I didn't know what to think when I saw the return address. Had the Mangler struck again? Who did I know in Tennessee? Had I broken a mail law? Does nude art on a postcard count against me?
My hands shook so hard it took a minute to get to this. Then I grinned. 'Cause I got it!
You have no idea how tempted I was to send a load of these. I should have. I really really should have because this is such a cool gift--a gift everyone would like. Thank you, Philip. This was worth the swim to the post office. *grin*
The card inside is just as cool.
I left an impression on more than my psyche. Isn't that interesting? Some people are quite clever and willing to try unique opportunities instead of believing no one will care, be impressed, or realize the importance of events . . . Or is it just me who doesn't always know someone who might enjoy such a simple momentous act of magical-thinking-come-true-and-captured-in-ink? Another lost opportunity. I live in a world where I'm the only one . . . Does this mean I'm a mail nerd? Oh shucks. *grin* Philip, how'd you know? *laughing* Thank you for an experience I'll tell anyone who'll listen. So far Minuet has been my only audience.
And there's this. It identified itself the second I saw it. There's one of the prettiest little weeping willows in the front yard of the first house you see when you turn into our subdivision. It's all I see through the windshield and window. My willow is different. It's big and tall and not at all dainty. It just grew from out of nowhere, and it was love at first sight. It bows gracefully and before the wind. I imagine its susurrations are in a secret language that's singularly their own that don't require decoding, since I'm the only human who understands it. It's personal like that.
There's poetry all around. This makes me smile each time I read it. Whorls in snail shells were the first thing to come to mind unbidden. Sacred geometry. Mmm. And tea. Thank you, Anna. I'd meet you beneath the willow, we'd drink purple tea, and discuss the sacred geometry dude willingly and happily.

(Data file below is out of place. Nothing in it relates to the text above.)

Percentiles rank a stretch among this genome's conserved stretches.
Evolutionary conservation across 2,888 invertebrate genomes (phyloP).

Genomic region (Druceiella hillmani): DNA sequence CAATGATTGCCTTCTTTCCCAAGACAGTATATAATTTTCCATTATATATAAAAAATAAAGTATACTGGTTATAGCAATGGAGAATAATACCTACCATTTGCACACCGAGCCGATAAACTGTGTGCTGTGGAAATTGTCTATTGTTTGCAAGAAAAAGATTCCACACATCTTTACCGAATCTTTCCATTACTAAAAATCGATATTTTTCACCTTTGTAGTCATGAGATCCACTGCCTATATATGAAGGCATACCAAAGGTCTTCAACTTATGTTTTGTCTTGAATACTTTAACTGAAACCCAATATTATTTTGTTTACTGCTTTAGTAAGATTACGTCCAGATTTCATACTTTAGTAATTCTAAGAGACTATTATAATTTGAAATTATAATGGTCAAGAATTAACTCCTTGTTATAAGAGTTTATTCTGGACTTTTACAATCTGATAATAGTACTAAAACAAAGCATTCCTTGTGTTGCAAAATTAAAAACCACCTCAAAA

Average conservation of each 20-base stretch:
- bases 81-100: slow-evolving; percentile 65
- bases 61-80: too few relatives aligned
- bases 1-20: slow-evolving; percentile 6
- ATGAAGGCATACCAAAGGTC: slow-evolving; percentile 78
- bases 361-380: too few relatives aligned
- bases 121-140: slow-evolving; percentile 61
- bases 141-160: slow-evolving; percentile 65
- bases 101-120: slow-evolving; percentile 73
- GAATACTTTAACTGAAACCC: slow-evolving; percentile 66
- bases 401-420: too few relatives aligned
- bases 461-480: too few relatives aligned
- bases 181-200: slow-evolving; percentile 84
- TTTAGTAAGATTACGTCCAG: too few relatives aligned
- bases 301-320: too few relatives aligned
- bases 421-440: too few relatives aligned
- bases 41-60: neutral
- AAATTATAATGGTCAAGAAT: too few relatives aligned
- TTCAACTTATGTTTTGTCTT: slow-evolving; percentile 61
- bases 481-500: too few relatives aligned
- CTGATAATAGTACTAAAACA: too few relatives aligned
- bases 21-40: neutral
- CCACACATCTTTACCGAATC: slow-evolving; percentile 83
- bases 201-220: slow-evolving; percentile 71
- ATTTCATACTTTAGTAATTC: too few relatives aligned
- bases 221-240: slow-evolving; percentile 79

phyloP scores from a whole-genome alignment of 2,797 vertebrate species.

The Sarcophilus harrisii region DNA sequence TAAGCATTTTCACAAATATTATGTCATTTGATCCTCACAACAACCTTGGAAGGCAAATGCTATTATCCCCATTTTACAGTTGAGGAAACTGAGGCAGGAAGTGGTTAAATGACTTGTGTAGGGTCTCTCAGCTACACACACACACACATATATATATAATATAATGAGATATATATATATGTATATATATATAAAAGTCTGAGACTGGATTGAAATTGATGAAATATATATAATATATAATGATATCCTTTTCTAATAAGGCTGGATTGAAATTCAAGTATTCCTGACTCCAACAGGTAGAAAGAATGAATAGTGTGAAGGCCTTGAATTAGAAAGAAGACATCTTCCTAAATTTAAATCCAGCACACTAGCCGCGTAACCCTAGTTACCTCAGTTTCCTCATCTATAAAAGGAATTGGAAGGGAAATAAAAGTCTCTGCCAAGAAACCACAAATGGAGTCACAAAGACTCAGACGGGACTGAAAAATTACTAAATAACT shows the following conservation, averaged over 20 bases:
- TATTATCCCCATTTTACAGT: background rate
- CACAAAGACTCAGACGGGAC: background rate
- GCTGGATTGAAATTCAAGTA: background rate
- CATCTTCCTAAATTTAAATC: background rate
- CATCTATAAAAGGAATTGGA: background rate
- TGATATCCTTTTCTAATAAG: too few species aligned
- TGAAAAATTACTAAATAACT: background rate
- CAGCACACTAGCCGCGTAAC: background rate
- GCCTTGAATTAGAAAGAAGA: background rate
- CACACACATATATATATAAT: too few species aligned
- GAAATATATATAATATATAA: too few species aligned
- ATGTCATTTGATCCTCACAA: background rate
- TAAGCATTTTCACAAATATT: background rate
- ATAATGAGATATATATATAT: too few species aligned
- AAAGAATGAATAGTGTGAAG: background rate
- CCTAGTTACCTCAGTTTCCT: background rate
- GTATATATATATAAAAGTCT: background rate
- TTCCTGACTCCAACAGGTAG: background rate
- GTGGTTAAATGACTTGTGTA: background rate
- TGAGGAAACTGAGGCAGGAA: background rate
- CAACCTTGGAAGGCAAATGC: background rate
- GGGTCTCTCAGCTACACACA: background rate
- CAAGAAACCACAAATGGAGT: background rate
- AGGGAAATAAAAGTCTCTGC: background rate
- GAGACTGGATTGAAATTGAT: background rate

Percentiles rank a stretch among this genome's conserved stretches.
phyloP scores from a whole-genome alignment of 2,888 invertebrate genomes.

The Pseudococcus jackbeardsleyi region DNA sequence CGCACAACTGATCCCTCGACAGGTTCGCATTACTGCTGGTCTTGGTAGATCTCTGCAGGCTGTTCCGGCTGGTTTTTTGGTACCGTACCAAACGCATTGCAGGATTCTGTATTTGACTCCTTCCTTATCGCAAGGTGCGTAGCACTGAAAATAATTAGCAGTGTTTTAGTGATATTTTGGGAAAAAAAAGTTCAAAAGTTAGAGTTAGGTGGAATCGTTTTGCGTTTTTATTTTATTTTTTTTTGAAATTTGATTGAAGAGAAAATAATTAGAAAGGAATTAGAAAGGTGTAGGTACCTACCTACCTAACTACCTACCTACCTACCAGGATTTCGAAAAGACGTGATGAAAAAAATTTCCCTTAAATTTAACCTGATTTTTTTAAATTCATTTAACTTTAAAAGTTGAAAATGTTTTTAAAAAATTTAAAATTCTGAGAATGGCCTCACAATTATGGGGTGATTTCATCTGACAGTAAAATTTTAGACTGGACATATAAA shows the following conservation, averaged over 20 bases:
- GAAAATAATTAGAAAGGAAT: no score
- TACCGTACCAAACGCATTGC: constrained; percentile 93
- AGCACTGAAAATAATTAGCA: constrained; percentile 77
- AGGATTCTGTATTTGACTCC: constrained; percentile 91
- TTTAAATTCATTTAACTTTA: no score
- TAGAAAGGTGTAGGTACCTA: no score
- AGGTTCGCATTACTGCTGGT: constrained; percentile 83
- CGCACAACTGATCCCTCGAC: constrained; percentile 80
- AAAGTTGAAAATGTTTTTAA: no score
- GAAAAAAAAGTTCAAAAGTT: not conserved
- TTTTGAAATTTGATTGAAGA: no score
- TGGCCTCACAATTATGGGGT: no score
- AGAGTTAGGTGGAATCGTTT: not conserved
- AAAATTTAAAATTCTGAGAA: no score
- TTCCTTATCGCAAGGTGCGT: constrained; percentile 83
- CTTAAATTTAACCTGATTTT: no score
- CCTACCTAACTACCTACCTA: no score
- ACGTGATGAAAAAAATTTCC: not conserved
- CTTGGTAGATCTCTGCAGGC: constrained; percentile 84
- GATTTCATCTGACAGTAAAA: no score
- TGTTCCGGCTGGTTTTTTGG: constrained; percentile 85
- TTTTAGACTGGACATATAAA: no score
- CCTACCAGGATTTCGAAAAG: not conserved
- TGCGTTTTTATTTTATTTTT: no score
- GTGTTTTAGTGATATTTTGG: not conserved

Thanks for such a gentle reminder too. I wish I'd remembered it when I talked with my aunt earlier. I've had a string of need-to-wear-my-invisible-crown-days lately. Friends make them bearable and forgivable. Penfriends especially. Ben Franklin, thanks for the US Postal Service.
All this came in a single day's mail. Note the rainbow. JC laid them out on the kitchen counter where he knows I'll make my first stop. Junk mail seldom makes it past the common table.
Penelope Pig's cousin? With rainbow wings no less! When pigs fly, huh? *grin* All that rain and nary a rainbow appeared. I'm still shaking my head over that one.
I've worn such a skirt. Would have skipped the sausage casing dress though.
This cat among tulips appeals to me on a number of levels. I kept running my fingertips atop the images. I had a black kitten when I was in college. The poor thing ran away one night. This cat reminds me of yours, dear Anna. Are the eyes golden and oracle like? *grin*
Such a treasure trove!
I made these when I was a teen! Mine were always done on black mat board though. Sorry. I didn't do the hearts! I mean I did aestheometry. It was a painfully precise undertaking because I did it without a thimble, and my tools were very basic: a pencil, a sewing needle, sewing thread, a protractor, a compass, masking tape, an Exacto blade, and mat board.
People were so impressed. My first ever art commissions were for aestheometry. Can you believe it? Teachers asked for the pieces! Our home economics hung my art on walls in her home. She never paid me a penny but I was Miss Future Homemaker of America one year, so maybe she saw freebies as payback for having taught me how to be a great future homemaker. Further proof that I was a nerd, huh? A nerdette. *sigh* Lord have mercy. Anna, you're something else. *grin* There's so much to share. Thank you for all this, and for what's to come.
. . . to be continued